RS Access Reasserts Interference To Terrestrial 5G From Starlink's Third Modification Request
According to RS Access' ExParte letter filed with the Commission, the company finds SpaceX's Starlink notification request disappointing, which it believes threatens the open-ended approach that the Commission has taken with regards to the 12GHz, where it is soliciting input from all stakeholders to judge whether sharing between the satellite and terrestrial operators is possible.
SpaceX filed the modification request early last year, and since then, its harmful effects on MVDDS providers' service have been mostly absent from RS Access' filings, as the company focused on convincing the Commission to remove satellite access to the 12GHz band. However, now that the FCC has moved forward on this issue, it looks as if these concerns will be at the forefront of the company's arguments.
RS' opposition to the modification surfaced in June last year when Mr. Campbell laid out his concerns in detail before the Commission. Following this, SpaceX's director of satellite policy Mr. David Goldman wrote an equally detailed letter to the Commission where he stated that the opposition to Starlink does not stem from the existing 12GHz spectrum rules, but instead from an assumption that MVDDS providers will be granted more rights in the future; which will then, in turn, be harmed by the modification.
Specifically, Mr. Goldman stated at the time that:
To be clear, RS Access does not allege that SpaceX's proposed modification will harm licensed MVDDS operations – nor could it. SpaceX has demonstrated that its system will continue to comply with all rules imposed to safeguard MVDDS systems. Instead, RS Access vaguely asserts that SpaceX's use of the band under the existing co-primary FSS allocation could theoretically complicate the rights MVDSS operators hope the Commission will give them at a later date. RS Access repeatedly conflates the rights for which it paid–i.e., rights to operate low-power fixed links in shared spectrum–––for the high-power mobile rights it hopes the government will give it for free at the expense of other licensees in the band.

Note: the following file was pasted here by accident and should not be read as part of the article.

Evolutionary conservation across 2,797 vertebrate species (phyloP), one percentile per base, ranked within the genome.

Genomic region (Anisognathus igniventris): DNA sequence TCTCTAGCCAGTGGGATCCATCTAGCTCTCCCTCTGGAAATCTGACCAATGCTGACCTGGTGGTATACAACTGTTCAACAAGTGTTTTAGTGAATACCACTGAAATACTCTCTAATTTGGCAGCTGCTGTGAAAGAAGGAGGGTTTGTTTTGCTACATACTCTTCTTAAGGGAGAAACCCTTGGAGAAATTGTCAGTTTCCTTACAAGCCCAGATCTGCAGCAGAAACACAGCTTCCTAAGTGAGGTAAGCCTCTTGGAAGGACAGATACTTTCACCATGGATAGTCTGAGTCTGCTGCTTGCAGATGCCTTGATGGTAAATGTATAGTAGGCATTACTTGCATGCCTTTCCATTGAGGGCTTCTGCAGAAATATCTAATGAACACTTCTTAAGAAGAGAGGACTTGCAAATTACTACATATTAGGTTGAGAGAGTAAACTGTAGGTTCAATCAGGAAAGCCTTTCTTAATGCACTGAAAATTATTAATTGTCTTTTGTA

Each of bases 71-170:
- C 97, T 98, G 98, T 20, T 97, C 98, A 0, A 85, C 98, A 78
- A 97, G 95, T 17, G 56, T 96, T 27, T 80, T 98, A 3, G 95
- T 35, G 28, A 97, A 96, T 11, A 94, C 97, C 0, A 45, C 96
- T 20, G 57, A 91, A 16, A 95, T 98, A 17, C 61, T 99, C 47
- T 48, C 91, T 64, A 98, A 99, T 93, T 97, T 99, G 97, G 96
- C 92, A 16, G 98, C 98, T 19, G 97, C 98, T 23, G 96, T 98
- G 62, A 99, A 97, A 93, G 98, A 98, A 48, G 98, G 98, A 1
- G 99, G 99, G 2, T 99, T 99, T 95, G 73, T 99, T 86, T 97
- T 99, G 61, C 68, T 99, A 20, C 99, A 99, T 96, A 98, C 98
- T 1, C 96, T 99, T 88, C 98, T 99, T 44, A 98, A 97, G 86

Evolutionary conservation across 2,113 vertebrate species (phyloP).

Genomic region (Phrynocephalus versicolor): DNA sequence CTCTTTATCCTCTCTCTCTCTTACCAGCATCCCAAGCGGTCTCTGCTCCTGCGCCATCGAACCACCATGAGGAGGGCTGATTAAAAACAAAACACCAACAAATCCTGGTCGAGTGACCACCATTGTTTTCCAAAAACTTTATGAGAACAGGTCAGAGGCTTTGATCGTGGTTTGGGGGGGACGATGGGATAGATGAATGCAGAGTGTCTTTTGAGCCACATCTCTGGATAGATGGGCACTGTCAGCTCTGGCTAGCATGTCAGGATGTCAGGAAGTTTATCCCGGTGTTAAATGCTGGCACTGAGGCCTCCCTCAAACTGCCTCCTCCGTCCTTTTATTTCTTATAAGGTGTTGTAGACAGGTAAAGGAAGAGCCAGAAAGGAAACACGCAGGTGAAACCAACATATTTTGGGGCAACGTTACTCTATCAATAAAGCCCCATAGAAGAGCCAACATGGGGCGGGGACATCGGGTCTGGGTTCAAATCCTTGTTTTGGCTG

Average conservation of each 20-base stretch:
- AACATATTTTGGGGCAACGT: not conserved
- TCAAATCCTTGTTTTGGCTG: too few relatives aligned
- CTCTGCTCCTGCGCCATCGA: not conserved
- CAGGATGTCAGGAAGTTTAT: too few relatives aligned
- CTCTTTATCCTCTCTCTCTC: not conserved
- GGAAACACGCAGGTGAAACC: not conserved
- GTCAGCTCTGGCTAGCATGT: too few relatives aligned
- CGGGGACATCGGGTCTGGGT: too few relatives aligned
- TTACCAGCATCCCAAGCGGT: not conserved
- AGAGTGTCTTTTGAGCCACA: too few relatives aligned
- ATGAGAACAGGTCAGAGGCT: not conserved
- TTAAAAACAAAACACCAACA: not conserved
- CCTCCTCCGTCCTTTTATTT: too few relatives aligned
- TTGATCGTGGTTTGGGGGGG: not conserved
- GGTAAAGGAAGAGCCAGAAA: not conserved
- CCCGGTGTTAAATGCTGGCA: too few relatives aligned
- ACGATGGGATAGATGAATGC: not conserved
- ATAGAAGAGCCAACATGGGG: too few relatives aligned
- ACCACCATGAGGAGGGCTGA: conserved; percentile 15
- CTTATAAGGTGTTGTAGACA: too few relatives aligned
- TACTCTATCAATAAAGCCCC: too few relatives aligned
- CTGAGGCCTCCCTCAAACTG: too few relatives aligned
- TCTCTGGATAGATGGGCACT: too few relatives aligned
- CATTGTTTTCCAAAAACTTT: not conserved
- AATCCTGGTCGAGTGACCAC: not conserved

Dish Joins RS In Stating Starlink Modification Presents Interference Risk
Mr. Campbell is joined by DISH, whose panel of four representatives met Commission members earlier this week. While the company did not go into detail with its arguments, as opposed to RS Access, it nevertheless joins the MVDDS provider in claiming that the Starlink modification will also harm DBS operations in the 12GHz band. DISH representatives have explained their position in detail in previous meetings with the FCC.
The duo was joined by Amazon whose representatives held another meeting with FCC officials earlier this month to explicitly discuss the third modification instead of the 12GHz band sharing. The gist of this presentation merely reiterated earlier claims from Amazon which state that both its Kuiper constellation and Starlink will experience more interference events in case the third modification request is granted.
During the meeting, Amazon reasserted that the Commission should qualify SpaceX's latest modification request in a fresh processing round which took place last year. Additionally, it also demanded that SpaceX share details of its Starlink antenna redesign with Amazon, to enable the latter to determine if any interference from the changes would harm the Kuiper constellation.